Amongst the releases on Black Swan were a smattering of American R & B releases …. ‘Cherry Pie’ by Marvin and Johnny (from Modern Records) and ‘Gee’ by Joe and Ann (from Ace Records). Blackwell released several US recordings on Island during the 60’s. Others I recall are ‘Off to School’ by Wilbert Harrison (WI 031), a cut by Earl Bostic … forget which number … ‘Let the Good Times Roll’ by Shirley & Lee. and ‘Surely I Love You’ (sic) by Roscoe Gordon. The latter should have been ‘Shirley I Love You’, I think. The last two were WI 256 and WI 257, tho I forget which was which. American R & B actually rescued island during the mid sixties. They were having a bad time financially in 1966 and two American release kind of saved their ass. First up was ‘Barefootin” by Robert Parker  (WI 266) and then ‘Shotgun Wedding’ by Roy C (WI 273). Both records made the UK Top 30 and put some dough back in the company’s coffers. ‘Shotgun Wedding’ might make for a good rock steady …..

Rusty:

You’ve mentioned some crucial R&B classics. That music really helped shape JA music. I always wondered about that Rosco Gordon title. That was originally on Vee Jay which I think is some of his best material. Alton Ellis had a massive hit in JA with a cover of one of Roscoe’s Vee Jay sides “Let Him Try”. It’s a Studio One Rock Steady classic! I always loved “Shotgun Wedding”. That could indeed make a nice Rock Steady cover. As a matter of fact, I think a JA artist did cover it. I’ll have to research that.

Bob:

Can you remember, after all these years, which JA recording first caught your ear? And if so, just what it was that made you sit up and take notice? What was it about the Jamaican approach to music that made you go back and listen again and again? The ‘mystery’ of the lyrics, the rhythm  … what was it?

Rusty:

Well, in the mid 90’s I was sharing a house with my good friend Bob Welsh and he had all that classic Beverly’s material by Jimmy Cliff and Desmond Dekker. Upon hearing those classics by those two artists, I was completely hooked. I also remember him playing me The Wailers covering an Impressions song that they cut for Coxsone called “I Made A Mistake” and that had a huge impact on me. But Alton Ellis was the voice that totally turned my life upside down, especially his first version of “Willow Tree” that he did at Treasure Isle. Not too long after that, I got to see Alton perform live for the first time and my course in life and musical journey was forever derailed!

Bob:

I know that for me, back in 1965, after ten years of listening to American Rock n Roll / Rhythm And Blues, I found Ska to be madly exuberant, lyrically rather incomprehensible at first, and musically quite odd. Why? I suppose because of where the emphasis on the beat was. And also the mixture of ‘modern’ jazzy horn playing with a dance tempo … up until that point, I had considered jazz to be either main stream – and thus danceable – or ‘modern’ (ie bop) and therefore perhaps too cerebral to dance to. So Ska was both and eye and ear opener. Plus I loved all those mad ‘Heeck! Heeck!’ shouts and all those scrapers, rattles and ass jaw bone sounds.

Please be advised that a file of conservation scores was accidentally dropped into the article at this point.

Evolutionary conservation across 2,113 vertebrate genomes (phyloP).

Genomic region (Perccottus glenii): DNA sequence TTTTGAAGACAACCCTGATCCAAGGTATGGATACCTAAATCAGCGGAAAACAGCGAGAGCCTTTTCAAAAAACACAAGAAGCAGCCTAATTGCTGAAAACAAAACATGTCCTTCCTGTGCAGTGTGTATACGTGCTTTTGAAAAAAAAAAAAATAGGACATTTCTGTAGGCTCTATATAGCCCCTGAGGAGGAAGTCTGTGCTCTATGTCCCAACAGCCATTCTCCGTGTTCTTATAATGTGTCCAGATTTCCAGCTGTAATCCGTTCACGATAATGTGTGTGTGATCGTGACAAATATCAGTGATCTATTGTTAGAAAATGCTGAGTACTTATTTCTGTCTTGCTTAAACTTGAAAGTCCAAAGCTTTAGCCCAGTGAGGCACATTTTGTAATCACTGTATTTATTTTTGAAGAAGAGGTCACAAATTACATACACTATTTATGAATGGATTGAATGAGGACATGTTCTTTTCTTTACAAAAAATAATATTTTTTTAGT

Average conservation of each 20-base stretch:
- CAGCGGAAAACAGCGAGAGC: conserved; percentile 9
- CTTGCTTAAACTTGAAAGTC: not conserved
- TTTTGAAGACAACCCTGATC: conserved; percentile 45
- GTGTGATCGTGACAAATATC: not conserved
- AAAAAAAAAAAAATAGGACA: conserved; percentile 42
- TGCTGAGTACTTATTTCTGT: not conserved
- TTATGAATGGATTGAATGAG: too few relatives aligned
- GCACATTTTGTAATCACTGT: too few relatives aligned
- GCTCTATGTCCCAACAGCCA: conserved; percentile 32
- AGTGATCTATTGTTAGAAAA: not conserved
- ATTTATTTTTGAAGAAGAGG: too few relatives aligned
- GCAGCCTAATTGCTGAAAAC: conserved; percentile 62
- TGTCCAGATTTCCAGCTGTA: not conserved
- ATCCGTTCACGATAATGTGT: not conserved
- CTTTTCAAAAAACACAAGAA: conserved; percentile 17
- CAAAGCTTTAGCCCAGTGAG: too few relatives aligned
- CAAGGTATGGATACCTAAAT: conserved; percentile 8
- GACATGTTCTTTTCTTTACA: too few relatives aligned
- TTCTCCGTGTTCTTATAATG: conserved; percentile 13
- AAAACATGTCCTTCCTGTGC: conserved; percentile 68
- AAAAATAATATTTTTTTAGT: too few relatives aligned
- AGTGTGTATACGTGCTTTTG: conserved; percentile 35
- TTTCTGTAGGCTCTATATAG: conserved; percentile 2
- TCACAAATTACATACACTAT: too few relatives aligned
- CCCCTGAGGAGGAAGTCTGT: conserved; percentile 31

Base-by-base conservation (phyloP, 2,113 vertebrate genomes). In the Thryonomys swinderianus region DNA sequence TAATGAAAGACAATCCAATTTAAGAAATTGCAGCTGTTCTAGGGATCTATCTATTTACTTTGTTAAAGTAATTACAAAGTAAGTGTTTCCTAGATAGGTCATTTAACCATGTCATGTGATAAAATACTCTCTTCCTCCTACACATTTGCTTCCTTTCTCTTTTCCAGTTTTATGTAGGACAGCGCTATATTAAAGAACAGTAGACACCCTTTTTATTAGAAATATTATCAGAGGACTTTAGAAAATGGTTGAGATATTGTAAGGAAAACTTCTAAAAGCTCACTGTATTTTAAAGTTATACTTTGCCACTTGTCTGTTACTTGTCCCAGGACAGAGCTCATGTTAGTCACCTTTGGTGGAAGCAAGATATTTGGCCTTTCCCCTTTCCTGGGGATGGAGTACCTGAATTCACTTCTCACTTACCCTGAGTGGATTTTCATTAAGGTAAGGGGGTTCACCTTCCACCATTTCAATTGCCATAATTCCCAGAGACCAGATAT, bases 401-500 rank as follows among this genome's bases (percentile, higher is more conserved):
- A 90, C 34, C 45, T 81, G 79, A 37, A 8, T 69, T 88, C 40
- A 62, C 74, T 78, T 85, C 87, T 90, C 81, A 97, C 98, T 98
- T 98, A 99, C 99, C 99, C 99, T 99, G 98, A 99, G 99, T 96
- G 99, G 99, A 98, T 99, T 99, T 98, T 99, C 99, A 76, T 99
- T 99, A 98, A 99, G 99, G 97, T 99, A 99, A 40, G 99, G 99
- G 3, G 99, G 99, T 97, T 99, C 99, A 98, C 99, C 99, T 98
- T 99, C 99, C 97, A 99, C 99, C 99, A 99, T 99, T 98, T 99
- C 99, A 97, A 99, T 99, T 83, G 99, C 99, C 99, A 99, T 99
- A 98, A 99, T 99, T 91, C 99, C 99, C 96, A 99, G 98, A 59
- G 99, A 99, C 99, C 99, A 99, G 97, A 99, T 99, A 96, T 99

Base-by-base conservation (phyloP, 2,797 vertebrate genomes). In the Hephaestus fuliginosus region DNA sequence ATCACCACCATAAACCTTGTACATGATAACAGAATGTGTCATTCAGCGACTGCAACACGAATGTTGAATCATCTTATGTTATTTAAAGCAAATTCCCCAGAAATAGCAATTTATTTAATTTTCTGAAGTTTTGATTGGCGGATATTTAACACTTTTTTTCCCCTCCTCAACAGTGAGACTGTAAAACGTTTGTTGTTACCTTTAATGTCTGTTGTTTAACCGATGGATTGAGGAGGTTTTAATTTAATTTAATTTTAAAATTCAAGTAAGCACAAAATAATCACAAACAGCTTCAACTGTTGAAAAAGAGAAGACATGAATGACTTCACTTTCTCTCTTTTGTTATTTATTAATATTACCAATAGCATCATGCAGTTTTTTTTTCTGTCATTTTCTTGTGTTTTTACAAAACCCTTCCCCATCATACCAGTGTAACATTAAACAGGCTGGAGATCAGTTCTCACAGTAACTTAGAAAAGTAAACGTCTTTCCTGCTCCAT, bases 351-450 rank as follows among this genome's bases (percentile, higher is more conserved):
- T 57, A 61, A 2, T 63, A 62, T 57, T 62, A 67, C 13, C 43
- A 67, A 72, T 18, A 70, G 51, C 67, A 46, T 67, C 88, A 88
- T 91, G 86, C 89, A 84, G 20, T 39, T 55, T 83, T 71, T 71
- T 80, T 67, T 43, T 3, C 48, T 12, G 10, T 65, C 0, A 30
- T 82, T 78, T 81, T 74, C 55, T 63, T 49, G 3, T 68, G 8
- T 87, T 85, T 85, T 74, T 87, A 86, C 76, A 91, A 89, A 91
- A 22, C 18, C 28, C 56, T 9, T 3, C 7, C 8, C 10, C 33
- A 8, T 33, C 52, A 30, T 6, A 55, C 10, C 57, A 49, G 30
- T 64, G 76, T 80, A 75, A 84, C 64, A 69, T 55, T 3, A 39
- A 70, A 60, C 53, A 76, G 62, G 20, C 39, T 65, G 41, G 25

Rusty:

Yep, it’s all rockin’ music and if one can’t feel all of these styles, then surely they must have holes in their souls.

Rob:

Interesting thing for me was that I came to JA music from R & B and could hear in it echoes of that style …. back in the 60’s I didn’t care so much for soul, but it was Rock Steady and Reggae that got me listening to soul. So I went full circle, so to speak. I know you have always dug Alton Ellis. Can you put your finger on just what it was about his voice and style that caught your ear?

Rusty:

That’s funny cause for me it was my love of Soul music that led me to Jamaican music which is really just Carib Soul to me. I can definitely put my finger on what it was about Alton’s voice that first caught my ear. It was the aching delivery and the vulnerability in his voice that really grabbed me at first. He wasn’t afraid to cry and channel 100% romanticism in his performances. He also had so much subtlety and dynamics in his singing. His vibrato was wicked. He had it all and could be sweet one moment and then instantly get gritty, much like Marvin Gaye.